I have always said that, "If you are not at the table, you are what's for dinner."
PAs need to be involved in the administration of hospitals, facilities, and any bureaucracies that make health policy decisions. Really, anyone who works on the front lines of providing healthcare has a unique perspective that would help to inform the decision making on health policy.
The most recent example of a PA taking a high-level role in health policy is Stephanie McGilvray, PA-C, past president of the Alabama Society of Physician Assistants and assistant professor at the University of Alabama-Birmingham School of Health Professions. She was appointed by the Governor of Alabama via executive order to serve on the Alabama Healthcare Improvement Task Force. This task force has the "simple" job of recommending to the governor ways in which to improve human resources and access to care for all Alabama residents.
McGilvray and the physicians, NPs, pharmacists, industry representatives, consumers, and others on the committee have the unenviable task of looking at healthcare in a state with some of the most dire healthcare statistics in the country.
Alabama ranks among the bottom states when it comes to vital health statistics in the U.S. More than 20 percent of the population between the ages of 18 and 64 are without health insurance. The state ranks high in deaths caused by cancer and cardiovascular diseases and has large populations of diabetic and obese patients. Adding to the access to care issues, there have been multiple hospital closings in the state, and the recruitment and training of physicians and other healthcare providers remains challenging in rural areas.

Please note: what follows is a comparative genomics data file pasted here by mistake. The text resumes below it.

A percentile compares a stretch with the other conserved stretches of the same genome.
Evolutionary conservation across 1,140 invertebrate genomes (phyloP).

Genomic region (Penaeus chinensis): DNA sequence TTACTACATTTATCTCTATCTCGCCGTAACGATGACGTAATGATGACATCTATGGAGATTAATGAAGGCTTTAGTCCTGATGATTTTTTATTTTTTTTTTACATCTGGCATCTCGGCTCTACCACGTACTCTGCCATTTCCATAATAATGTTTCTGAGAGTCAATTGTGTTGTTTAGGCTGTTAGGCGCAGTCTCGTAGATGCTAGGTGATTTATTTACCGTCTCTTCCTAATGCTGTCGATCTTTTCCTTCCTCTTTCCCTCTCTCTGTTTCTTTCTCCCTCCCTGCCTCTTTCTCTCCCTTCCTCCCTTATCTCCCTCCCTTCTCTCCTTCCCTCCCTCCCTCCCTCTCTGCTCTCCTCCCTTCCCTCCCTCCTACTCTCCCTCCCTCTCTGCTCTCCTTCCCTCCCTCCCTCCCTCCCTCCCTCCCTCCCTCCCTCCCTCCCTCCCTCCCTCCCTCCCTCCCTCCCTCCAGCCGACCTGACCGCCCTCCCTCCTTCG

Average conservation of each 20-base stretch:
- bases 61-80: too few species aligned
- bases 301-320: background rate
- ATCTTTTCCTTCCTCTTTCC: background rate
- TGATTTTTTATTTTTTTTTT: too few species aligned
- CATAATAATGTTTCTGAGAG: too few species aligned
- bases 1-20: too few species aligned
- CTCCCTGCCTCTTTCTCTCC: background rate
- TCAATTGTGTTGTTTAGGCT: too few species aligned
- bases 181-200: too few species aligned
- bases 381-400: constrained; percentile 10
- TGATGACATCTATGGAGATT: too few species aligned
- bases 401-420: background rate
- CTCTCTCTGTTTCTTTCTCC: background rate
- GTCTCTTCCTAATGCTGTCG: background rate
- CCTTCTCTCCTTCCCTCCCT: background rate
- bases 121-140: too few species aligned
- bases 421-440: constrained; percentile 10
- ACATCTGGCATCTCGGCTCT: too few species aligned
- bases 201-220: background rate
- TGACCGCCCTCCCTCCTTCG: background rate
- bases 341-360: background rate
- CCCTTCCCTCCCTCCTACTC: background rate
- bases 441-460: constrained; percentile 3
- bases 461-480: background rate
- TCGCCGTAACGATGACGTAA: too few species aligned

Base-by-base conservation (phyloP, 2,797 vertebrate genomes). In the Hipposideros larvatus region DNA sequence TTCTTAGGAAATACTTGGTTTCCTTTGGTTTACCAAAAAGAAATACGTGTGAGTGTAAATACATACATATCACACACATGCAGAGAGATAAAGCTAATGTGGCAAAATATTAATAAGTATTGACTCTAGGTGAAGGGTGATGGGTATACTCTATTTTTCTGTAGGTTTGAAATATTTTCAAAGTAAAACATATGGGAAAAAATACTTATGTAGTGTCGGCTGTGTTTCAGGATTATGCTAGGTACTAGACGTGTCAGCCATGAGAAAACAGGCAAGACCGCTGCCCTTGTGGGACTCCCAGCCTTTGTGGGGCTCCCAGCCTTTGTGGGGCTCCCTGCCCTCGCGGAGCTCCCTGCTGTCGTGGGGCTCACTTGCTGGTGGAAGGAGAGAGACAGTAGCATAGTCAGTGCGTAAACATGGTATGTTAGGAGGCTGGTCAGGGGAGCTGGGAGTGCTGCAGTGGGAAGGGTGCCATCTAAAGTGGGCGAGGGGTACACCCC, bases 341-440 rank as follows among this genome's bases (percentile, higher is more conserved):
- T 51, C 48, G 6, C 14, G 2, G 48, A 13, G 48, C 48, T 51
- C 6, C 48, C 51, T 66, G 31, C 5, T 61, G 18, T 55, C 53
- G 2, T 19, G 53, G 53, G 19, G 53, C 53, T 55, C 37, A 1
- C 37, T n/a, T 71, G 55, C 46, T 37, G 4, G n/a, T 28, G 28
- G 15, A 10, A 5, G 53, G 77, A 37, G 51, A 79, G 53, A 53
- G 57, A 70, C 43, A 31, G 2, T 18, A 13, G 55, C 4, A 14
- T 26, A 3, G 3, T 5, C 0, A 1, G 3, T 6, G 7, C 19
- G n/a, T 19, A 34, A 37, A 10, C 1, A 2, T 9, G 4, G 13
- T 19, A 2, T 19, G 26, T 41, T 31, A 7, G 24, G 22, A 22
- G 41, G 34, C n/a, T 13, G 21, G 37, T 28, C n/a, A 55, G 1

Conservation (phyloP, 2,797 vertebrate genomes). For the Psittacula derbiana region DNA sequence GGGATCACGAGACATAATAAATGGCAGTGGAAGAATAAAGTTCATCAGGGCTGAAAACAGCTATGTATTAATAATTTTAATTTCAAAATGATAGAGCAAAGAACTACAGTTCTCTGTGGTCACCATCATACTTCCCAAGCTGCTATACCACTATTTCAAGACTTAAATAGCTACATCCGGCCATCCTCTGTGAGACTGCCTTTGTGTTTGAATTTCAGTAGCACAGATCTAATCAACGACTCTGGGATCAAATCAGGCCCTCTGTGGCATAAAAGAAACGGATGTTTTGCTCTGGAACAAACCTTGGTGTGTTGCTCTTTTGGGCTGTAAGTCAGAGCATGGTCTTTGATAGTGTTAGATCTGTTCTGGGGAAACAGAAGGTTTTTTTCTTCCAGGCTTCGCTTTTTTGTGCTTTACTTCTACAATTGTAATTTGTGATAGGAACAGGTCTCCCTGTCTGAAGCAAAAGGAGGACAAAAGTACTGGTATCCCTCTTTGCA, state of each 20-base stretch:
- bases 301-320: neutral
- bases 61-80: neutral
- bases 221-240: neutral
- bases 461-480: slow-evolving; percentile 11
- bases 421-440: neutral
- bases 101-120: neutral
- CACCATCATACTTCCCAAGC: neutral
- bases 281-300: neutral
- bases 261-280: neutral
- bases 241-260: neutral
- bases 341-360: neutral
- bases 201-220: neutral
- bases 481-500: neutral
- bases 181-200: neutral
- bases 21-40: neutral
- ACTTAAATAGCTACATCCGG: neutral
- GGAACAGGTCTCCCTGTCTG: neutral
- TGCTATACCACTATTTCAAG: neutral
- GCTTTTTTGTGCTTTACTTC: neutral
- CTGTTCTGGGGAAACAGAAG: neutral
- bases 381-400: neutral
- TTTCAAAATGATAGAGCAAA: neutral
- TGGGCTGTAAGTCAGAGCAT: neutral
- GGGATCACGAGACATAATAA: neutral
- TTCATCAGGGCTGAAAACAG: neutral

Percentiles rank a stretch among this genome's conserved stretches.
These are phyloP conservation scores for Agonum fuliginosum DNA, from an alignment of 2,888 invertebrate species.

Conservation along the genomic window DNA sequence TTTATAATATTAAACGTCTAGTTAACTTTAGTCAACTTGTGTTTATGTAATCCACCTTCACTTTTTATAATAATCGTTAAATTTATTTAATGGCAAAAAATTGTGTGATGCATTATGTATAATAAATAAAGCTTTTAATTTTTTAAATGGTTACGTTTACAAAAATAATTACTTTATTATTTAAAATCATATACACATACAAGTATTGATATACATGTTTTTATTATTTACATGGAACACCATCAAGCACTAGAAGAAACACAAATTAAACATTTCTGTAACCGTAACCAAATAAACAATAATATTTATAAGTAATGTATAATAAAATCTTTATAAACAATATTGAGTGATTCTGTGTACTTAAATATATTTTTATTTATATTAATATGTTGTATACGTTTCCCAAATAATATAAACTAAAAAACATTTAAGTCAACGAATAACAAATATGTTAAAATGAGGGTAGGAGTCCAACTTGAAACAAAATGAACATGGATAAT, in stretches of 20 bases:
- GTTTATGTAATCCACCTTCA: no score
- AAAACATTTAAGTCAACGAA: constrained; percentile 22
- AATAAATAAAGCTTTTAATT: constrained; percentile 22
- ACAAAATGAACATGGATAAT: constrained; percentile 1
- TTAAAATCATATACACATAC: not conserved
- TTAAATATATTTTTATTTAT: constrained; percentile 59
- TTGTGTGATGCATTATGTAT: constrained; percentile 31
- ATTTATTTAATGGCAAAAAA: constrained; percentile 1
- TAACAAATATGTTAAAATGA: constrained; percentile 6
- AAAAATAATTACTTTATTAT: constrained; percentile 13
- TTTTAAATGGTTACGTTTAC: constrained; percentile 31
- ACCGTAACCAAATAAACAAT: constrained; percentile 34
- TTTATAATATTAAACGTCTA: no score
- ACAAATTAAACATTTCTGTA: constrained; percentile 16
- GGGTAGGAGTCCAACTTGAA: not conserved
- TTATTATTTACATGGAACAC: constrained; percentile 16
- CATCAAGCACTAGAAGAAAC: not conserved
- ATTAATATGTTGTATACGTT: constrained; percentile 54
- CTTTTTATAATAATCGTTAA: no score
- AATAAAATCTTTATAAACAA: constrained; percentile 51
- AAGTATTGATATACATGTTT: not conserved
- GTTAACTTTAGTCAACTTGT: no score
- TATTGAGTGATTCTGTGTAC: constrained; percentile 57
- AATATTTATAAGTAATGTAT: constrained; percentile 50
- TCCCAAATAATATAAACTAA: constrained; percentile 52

I'm really glad that the task force, like much of healthcare, is taking a team-based approach to finding ways to improve care and relying on physicians, PAs, and other care providers to find solutions to Alabama's healthcare problems. There are no easy fixes, but having a variety of perspectives and experience on that team should be a good start.
PAs have been serving the most vulnerable populations in states such as Alabama in teams with physicians for many decades. There are over 500 PAs currently practicing in Alabama, along with more than 5,000 primary-care physicians and 5,700 specialty physicians. Like many states, Alabama has difficulty recruiting and retaining physicians, PAs, and other healthcare professionals to rural and medically underserved areas. The same trends and pressures experienced by physicians are mirrored in PA practice and deployment.
Recently, PAs and NPs were shown to have a positive impact in Alabama's healthcare access issues. A recent cost analysis in Nursing Economic$ found that even modest changes to Alabama's restrictive PA and NP laws would result in a net savings of $729 million over a 10-year period.
I am hopeful that the members of this task force can come up with recommendations that are put to work to change the health and well-being of all Alabamians. I'm confident that the PA input into this process will be valuable and productive. The more than 100,000 PAs in the U.S. have a unique insight into healthcare delivery in this country, as well the academic training and experience to contribute more than just healthcare delivery to the communities in which they live and to the patients who depend on them for healthcare.